My city has a good bus system, and most of the time, I don’t mind sharing space with my fellow riders. Lately though, there have been some individuals who have made me scratch my head and ponder these following questions: “Why does it seem that some people wait to get on a bus before having the most private conversation of their day, either with someone on the bus or on their cell phone”? “Don’t these people understand or care about the information they are giving to others about themselves or their loved ones”? “Why can’t these individuals see that their behavior borders on being inappropriate or is inappropriate”?
I am only speaking for myself here but it amazes me how certain people think others want to know about how they lost their rent money gambling, or that they started their period, or hear about the last time they had sex, smoked weed, got drunk, were fired, didn’t show up for their job, lost their kid (s), spent the night in jail, etc. Then, to be even more inappropriate, they add the f-bomb to every other word. Yes, these are real examples of conversations I have had to endure while on the bus this last month.
I understand that some people are looking for attention and that polite society says to ignore those around you if you’re not part of the conversation but please, bus riders, use some common sense. Have some respect for yourself and others. No one should have to be subjected to conversations like the ones mentioned above just because they need to ride the bus to get to work or wherever they are going.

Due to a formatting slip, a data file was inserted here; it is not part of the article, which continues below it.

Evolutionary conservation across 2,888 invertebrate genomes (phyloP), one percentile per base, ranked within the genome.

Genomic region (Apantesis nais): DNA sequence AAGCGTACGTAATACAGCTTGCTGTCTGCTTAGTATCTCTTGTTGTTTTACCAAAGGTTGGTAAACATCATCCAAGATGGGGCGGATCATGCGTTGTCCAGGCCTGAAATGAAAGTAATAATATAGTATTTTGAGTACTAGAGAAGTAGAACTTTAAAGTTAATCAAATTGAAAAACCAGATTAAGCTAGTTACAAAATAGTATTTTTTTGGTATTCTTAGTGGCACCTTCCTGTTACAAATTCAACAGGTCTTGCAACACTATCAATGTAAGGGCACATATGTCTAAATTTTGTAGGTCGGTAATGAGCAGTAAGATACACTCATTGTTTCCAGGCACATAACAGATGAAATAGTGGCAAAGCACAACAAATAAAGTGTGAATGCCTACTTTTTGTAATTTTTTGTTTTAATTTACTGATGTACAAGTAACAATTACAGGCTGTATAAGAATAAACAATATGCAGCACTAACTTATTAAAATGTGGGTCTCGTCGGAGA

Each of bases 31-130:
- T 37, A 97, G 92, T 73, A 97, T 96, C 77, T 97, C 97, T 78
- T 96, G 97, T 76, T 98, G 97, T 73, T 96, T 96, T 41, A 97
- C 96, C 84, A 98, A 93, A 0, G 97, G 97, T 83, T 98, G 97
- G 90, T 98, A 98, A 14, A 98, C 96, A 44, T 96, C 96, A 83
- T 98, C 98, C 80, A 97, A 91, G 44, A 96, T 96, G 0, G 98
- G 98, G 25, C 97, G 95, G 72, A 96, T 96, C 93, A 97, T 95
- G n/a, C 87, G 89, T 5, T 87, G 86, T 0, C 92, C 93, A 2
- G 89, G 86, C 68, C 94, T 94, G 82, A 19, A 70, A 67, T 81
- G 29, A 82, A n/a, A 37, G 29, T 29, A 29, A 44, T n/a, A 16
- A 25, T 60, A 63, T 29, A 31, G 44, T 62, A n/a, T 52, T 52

- Be mindful of those around you (children, elderly, handicapped, business professionals, etc.)
- If you get an important, private call while on the bus, let them know you are in transit. I have never had any issues with people letting me call them back after I have exited the bus.
- Keep social conversation PG rated
- Be courteous of others (no swearing, inappropriate behavior, keep your voice low, etc.)
- Don’t give out private information
- Remember, first impressions can be lasting. You never know who may be sitting next to you. They may be the person who will interview you, decide if you get social services, may be hearing your case, or decide if you get that apartment you’ve had your eye on.